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Clyde Monastery
 

History

Sisters

"Every beginning is hard." Such was the wisdom of our foundress, Mother Mary Anselma Felber. In 1874 she and our pioneer sisters made the arduous journey from Maria Rickenbach in the Swiss Alps to the rolling hills of Northwest Missouri. The Benedictine monks of Engelberg, Switzerland were recently established in Conception, Missouri and needed help ministering to the German immigrant population. Seized with missionary fervor of the time, the community of Maria Rickenbach sacrificed five young sisters to serve the Church in a new land. Mother Mary Anselma's deepest desire was to establish in America a convent of Perpetual Adoration in the context of monastic life.

Frontier life was difficult and demanding. The sisters began teaching the immigrant children and before long they opened an academy and ran an orphanage. Gradually they built up a farm which provided their meat, milk, and eggs; and at its peak, Clyde Hill Farms boasted of a prize-winning dairy herd as well. Over time the sisters’ work also included the making of liturgical vestments, producing altar breads, operating a printery, and establishing a correspondence department.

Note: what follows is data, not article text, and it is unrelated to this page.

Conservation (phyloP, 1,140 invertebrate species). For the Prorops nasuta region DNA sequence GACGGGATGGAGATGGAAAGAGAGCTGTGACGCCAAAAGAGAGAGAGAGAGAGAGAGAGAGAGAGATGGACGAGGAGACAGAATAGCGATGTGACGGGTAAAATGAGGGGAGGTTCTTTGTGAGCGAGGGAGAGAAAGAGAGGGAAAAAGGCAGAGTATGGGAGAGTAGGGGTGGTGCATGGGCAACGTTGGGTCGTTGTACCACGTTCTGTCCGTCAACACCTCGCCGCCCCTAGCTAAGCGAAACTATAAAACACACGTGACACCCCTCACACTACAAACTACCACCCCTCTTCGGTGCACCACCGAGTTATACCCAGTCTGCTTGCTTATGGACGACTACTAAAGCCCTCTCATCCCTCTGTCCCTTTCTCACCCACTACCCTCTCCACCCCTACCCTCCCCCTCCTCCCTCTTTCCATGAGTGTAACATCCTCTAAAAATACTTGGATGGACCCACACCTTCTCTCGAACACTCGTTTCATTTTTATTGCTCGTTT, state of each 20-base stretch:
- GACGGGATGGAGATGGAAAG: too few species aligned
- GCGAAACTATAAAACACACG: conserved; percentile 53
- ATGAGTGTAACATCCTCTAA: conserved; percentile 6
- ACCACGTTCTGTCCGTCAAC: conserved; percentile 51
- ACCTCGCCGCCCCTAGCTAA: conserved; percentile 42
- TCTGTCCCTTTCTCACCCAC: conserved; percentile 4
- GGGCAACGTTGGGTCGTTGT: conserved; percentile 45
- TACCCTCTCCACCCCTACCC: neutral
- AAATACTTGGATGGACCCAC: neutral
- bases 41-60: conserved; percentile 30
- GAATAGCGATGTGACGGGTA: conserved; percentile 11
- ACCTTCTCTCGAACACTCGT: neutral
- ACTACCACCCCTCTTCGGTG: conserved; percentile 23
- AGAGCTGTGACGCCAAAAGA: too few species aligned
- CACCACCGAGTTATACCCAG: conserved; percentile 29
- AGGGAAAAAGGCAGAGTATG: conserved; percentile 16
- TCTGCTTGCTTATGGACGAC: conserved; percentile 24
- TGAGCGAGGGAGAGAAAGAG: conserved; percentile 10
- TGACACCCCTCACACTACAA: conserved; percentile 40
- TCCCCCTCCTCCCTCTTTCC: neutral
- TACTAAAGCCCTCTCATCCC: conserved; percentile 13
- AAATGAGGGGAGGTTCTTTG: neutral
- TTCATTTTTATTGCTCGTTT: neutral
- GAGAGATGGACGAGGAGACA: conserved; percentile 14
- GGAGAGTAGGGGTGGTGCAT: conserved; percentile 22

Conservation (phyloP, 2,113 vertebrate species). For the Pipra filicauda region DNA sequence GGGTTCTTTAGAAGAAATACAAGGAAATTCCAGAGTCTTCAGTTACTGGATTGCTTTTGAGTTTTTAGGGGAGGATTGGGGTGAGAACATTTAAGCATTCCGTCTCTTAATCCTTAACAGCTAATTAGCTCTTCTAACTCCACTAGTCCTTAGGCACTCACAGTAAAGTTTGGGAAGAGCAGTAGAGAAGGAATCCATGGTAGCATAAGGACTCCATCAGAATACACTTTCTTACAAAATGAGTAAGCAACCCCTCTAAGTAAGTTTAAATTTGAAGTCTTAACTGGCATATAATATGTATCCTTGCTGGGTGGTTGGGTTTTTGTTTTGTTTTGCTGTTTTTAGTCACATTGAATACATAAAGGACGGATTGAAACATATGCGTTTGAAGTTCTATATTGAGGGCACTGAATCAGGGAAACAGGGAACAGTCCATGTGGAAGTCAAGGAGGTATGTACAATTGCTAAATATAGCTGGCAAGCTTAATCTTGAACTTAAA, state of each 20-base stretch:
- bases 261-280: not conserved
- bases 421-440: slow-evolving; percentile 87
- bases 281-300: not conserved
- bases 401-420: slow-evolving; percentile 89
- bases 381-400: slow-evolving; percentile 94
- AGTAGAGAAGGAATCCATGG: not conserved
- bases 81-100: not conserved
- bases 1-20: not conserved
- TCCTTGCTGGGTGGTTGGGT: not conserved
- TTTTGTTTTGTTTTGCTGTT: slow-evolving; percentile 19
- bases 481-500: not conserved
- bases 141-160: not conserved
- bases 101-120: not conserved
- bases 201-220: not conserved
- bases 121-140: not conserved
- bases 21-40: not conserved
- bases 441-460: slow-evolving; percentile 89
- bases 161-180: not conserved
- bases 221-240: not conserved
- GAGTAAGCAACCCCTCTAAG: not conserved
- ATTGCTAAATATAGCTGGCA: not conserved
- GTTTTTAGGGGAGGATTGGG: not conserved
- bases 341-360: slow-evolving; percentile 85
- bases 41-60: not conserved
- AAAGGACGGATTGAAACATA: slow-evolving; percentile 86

ConventThrough these works our sisters served the spiritual and practical needs of God’s people. After the 1st World War our community raised funds to assist devastated monasteries and convents in Europe. As tokens of gratitude religious houses sent relics of the saints and other precious items that had survived the war. Our collection of these 550 documented relics, which is unduplicated in the US, as well as artifacts of our own history, are displayed in our Heritage Room/Relic Chapel.

Today we continue to support ourselves through altar bread work, soap making and correspondence. We persevere in cultivating the earth with landscapes and vegetable and flower gardens. And we carry on the labor of love through the monastic life - our service to one another and the Church.

Behind, before, and between all these works, the main work of our community is, and has always been: prayer, both communal and personal. Besides daily Eucharist, the Liturgy of the Hours, and lectio divina, we devote ourselves to adoration of Christ in the Blessed Sacrament. It was love for Jesus Christ that brought our pioneer sisters here in the beginning; it is that same love which sustains us today and will carry us into the future.